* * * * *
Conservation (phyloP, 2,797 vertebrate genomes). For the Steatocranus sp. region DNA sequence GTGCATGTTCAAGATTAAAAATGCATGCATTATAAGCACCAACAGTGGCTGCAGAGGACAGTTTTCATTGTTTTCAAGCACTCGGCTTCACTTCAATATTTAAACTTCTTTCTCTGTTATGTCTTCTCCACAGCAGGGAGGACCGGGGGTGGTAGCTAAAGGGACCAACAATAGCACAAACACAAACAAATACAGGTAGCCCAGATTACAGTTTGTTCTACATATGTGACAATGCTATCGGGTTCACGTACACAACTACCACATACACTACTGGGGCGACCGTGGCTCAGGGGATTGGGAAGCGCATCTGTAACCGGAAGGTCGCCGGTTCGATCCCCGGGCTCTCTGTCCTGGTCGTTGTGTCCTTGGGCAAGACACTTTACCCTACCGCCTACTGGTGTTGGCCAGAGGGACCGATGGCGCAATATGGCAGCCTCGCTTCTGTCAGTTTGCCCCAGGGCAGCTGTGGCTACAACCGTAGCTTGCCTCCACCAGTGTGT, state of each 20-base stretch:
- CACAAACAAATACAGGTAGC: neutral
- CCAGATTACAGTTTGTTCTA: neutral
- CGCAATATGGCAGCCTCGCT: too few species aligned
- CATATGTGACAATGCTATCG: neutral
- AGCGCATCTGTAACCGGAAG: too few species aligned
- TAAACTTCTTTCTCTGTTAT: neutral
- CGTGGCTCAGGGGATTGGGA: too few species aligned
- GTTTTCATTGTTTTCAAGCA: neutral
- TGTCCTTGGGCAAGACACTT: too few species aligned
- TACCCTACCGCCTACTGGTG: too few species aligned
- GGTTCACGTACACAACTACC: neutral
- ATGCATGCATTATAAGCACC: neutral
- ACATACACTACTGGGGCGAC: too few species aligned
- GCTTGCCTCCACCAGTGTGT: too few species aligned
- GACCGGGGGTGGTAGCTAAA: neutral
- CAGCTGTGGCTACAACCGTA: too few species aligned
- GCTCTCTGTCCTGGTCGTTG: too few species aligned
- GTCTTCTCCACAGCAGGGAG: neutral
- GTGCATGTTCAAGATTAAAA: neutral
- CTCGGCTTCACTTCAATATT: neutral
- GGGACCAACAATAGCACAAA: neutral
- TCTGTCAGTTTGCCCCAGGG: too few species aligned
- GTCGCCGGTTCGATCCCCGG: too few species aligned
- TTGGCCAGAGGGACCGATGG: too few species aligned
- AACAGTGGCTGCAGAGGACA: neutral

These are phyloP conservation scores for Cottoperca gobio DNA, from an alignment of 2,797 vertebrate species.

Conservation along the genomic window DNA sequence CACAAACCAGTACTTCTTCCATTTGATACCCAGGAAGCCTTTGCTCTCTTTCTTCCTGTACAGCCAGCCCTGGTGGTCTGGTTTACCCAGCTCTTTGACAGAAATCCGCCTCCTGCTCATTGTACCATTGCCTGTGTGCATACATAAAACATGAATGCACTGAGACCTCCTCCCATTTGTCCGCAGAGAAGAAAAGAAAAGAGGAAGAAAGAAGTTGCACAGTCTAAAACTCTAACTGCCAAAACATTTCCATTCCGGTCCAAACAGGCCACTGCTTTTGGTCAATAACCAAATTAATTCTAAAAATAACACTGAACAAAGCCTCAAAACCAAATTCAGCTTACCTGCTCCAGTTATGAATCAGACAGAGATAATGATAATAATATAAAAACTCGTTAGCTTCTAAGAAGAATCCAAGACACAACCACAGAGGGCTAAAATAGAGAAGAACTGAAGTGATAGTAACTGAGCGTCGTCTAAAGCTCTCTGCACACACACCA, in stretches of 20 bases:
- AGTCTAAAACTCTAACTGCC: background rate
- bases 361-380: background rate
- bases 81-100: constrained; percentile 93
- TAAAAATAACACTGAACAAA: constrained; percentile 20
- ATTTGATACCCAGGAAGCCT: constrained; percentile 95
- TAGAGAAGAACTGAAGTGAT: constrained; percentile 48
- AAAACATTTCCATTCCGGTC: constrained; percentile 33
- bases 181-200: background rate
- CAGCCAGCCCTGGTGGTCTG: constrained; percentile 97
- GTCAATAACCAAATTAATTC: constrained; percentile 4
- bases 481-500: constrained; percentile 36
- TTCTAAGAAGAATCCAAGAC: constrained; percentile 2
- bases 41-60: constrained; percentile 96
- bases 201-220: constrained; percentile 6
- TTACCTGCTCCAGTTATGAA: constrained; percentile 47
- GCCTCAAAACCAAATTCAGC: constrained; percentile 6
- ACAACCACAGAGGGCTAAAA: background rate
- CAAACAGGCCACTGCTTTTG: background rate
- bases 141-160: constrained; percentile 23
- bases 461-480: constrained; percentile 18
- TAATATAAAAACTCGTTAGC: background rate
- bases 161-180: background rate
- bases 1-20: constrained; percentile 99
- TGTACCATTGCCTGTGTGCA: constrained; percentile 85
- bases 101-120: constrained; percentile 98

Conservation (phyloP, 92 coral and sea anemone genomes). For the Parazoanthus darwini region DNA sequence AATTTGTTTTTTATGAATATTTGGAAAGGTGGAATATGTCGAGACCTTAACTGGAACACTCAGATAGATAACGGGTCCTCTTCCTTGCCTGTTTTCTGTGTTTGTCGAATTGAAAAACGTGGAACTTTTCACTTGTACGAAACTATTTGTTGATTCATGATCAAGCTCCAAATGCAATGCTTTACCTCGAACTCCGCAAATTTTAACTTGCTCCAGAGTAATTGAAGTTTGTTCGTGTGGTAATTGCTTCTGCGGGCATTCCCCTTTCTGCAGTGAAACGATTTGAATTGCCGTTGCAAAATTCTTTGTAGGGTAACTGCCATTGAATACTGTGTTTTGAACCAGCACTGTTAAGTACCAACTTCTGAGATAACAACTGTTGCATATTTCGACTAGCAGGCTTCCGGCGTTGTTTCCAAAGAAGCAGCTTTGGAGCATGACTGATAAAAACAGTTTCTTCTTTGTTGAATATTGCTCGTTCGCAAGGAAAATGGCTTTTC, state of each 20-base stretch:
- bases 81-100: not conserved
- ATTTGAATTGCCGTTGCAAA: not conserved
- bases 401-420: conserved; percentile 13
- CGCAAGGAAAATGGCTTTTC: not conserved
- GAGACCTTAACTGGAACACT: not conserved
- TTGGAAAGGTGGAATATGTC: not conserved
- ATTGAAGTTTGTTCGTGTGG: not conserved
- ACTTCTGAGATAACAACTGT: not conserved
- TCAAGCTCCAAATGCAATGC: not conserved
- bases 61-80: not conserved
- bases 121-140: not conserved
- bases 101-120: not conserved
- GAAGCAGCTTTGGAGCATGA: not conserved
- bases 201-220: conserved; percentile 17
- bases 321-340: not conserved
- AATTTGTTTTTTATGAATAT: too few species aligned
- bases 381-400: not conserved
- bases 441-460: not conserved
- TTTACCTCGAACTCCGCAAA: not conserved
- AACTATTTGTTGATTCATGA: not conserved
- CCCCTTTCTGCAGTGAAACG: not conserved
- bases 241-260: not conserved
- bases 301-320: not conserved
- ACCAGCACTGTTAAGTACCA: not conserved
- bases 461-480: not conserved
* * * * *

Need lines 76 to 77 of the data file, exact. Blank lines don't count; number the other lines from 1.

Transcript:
- bases 241-260: not conserved
- bases 301-320: not conserved